Upfront Home
In This Issue
News and Trends
Features
Times Past
The Ethicist
Debate
 • 
 • 
Teen Voices
Upfront Topics
Contact
Magazine Info
Should faith-based charities get federal funding?

President Bush says yes, but critics — on the left and the right — have questions about its impact on both church and state



YES
When President Bush came to office, federal rules excluded faith-based groups from competing for federal grants to provide services for addicts, the homeless, and others in need.

That's unfair, because in some neighborhoods with high concentrations of needy people, the only social services available are operated by churches or other faith-based organizations. That's why the President wants equal treatment for all groups. He doesn't care if an organization believes in God or not; he wants to know if its program works.

There are people in all government agencies who monitor federal grants to ensure that taxpayer money is used for its intended purpose. A faith-based organization that gets a federal grant may not preach with it, buy religious materials, discriminate in its services against people of a different faith or no faith at all, or force people to worship in order to receive those services. At the same time, President Bush wants to make sure that we aren't discriminating against faith-based social-service providers and requiring them to change their missions or who they are.

President Bush honors the separation of church and state, and he has made it clear that government money should not fund religion. As long as safeguards are in place to ensure that public money goes to public purposes and that no one preaches on Uncle Sam's dollar, we should welcome faith-based groups in the public square on the same basis as other groups. If they have effective programs, we should help fund them.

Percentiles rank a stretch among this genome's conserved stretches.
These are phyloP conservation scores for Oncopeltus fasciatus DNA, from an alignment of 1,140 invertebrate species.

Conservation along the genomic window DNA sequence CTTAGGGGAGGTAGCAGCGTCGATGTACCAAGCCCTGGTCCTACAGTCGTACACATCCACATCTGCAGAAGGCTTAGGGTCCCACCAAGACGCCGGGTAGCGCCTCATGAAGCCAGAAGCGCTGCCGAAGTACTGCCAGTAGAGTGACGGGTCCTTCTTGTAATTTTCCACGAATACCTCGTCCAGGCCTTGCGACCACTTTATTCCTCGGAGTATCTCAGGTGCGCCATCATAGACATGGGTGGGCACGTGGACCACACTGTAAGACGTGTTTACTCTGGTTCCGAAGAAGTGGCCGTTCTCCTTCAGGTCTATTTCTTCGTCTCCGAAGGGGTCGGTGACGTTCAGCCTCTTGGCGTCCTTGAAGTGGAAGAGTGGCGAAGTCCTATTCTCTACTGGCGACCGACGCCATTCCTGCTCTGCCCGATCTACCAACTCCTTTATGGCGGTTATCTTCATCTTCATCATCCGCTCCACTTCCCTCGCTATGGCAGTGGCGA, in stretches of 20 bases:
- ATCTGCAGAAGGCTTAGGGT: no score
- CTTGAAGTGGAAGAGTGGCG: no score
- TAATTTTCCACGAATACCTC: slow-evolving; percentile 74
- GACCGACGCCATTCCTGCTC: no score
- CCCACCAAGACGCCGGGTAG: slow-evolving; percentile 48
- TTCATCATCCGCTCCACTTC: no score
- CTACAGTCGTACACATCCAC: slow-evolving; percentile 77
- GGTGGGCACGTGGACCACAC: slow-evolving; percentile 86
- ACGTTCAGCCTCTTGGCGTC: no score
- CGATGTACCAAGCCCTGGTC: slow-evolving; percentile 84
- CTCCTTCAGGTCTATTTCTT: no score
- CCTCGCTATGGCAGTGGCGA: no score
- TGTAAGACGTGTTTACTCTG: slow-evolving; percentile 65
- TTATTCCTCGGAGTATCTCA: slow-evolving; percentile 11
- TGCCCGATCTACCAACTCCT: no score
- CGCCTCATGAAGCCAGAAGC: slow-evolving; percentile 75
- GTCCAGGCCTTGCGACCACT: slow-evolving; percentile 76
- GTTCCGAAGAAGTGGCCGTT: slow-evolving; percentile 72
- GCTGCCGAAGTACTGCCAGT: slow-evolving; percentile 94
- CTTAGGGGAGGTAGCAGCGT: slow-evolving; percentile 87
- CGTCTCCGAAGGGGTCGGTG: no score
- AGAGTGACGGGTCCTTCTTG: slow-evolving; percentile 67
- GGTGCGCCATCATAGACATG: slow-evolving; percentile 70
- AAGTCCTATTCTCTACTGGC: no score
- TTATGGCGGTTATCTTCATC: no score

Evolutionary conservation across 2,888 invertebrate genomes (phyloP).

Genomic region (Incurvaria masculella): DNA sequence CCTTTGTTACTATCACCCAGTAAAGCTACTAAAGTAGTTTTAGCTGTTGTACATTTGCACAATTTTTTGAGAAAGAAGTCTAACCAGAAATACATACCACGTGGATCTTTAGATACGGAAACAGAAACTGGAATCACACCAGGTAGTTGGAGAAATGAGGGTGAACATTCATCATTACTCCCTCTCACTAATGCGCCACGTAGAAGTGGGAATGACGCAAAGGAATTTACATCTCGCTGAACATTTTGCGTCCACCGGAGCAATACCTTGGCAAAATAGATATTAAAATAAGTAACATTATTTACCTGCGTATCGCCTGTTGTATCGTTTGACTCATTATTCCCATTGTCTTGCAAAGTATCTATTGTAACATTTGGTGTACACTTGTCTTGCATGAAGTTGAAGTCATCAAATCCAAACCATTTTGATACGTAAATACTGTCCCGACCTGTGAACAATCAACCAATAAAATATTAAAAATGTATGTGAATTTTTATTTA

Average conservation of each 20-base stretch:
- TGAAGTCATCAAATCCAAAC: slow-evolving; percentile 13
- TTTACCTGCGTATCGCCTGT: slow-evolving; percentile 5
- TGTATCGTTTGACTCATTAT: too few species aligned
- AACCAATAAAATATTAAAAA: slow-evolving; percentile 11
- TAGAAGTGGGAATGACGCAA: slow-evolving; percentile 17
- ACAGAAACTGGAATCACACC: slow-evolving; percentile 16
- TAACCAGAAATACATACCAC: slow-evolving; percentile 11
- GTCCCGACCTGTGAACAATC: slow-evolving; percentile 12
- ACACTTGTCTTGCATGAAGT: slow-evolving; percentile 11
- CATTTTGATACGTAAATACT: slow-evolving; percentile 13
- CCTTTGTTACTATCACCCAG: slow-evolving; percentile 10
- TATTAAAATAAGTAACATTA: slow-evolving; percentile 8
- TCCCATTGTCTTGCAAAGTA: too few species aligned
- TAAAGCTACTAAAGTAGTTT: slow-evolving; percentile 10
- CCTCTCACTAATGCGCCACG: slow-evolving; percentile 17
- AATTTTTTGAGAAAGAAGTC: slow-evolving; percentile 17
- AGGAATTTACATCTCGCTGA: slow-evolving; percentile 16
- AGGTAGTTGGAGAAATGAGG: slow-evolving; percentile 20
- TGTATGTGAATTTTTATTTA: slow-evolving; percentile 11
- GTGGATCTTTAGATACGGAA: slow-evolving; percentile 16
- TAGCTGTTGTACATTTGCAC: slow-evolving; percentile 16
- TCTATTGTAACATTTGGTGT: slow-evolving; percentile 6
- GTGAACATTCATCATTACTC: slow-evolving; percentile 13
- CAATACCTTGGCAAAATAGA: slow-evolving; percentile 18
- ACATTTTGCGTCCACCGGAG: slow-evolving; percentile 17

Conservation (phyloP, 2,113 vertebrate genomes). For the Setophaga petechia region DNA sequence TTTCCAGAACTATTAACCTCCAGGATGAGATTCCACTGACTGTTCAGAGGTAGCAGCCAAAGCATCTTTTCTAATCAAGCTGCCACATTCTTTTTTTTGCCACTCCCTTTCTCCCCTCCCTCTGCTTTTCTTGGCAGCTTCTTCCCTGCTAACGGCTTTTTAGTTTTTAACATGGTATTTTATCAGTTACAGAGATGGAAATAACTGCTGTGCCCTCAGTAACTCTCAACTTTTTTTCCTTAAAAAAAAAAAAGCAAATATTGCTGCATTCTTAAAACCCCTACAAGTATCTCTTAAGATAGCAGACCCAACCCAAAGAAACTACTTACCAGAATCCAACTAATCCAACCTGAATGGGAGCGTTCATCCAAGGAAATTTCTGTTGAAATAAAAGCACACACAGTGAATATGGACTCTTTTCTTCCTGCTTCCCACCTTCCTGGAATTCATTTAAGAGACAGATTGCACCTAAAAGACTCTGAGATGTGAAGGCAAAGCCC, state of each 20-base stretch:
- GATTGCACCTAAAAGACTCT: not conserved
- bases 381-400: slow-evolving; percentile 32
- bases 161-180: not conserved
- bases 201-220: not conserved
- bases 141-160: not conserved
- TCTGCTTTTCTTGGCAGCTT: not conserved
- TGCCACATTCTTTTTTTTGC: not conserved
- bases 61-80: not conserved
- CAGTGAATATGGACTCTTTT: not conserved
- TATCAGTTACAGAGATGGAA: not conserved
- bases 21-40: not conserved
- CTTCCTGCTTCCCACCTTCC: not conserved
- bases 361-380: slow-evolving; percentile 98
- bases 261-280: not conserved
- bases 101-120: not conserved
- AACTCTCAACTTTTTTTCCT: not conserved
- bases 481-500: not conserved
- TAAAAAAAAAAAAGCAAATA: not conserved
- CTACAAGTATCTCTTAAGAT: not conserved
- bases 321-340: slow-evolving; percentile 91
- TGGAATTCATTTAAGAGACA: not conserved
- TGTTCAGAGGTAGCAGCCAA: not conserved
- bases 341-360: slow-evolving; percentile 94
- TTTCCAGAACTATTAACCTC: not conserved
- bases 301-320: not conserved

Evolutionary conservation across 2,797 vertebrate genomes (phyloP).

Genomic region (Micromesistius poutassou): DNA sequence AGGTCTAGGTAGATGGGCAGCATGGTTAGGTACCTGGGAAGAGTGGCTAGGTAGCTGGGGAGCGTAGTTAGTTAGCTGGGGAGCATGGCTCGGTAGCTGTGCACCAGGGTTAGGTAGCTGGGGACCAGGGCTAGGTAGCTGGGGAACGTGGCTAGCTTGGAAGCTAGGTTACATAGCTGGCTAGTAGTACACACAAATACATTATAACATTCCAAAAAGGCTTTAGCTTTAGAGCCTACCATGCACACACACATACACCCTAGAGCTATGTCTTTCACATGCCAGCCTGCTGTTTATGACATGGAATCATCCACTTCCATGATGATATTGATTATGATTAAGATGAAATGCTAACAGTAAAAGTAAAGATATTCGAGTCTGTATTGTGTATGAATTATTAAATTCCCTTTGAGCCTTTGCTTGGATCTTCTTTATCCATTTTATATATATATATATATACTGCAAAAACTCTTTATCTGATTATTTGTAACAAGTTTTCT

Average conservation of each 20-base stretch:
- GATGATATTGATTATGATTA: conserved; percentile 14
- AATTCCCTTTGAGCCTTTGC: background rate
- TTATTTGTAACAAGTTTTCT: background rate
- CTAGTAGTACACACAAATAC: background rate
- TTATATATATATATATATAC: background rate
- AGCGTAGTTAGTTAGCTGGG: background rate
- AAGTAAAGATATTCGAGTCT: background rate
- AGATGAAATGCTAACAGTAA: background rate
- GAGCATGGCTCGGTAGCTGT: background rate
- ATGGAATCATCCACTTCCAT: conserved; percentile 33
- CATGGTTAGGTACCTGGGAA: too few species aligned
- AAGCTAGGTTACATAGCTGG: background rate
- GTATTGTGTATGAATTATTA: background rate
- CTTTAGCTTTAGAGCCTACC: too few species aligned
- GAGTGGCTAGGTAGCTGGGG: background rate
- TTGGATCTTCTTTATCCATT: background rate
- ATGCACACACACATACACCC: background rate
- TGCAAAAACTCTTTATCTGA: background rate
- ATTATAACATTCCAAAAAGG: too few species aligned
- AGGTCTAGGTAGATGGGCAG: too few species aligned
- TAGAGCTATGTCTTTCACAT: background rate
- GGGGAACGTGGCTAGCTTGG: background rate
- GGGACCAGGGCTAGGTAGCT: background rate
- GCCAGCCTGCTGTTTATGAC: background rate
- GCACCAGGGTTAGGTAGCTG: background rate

James Towey
Director, White House Office of Faith-Based and Community Initiatives

NO

President Bush has made faith-based charities eligible to receive billions of dollars in federal grants to provide social services. But doing so risks mixing government and charity in ways that could undermine the very things that have made private charity so effective.

Government dollars come with strings attached and raise serious questions about the separation of church and state. Charities that accept government funds could find themselves overwhelmed with paperwork and subject to a host of federal regulations. The potential for government meddling is tremendous, and, even if regulatory authority is not abused, regulation will require a redirection of scarce resources to administrative functions. Officials of faith-based charities may end up spending more time reading the Federal Register than the Bible.

As they become increasingly dependent on government money, faith-based charities could find their missions shifting, their religious character lost, the very things that made them so successful destroyed. In the end, this change could transform private charities from institutions that change people's lives into little more than government programs in clerical collars.

Furthermore, the whole idea of charity could become corrupted; the difference between the welfare state and true charity could be blurred.

Charitable giving is at a record high; there is no need to risk deepening the involvement of government in religious charity. President Bush should leave charities to do what they do best.

Michael Tanner
Director, Health and Welfare Studies
The Cato Institute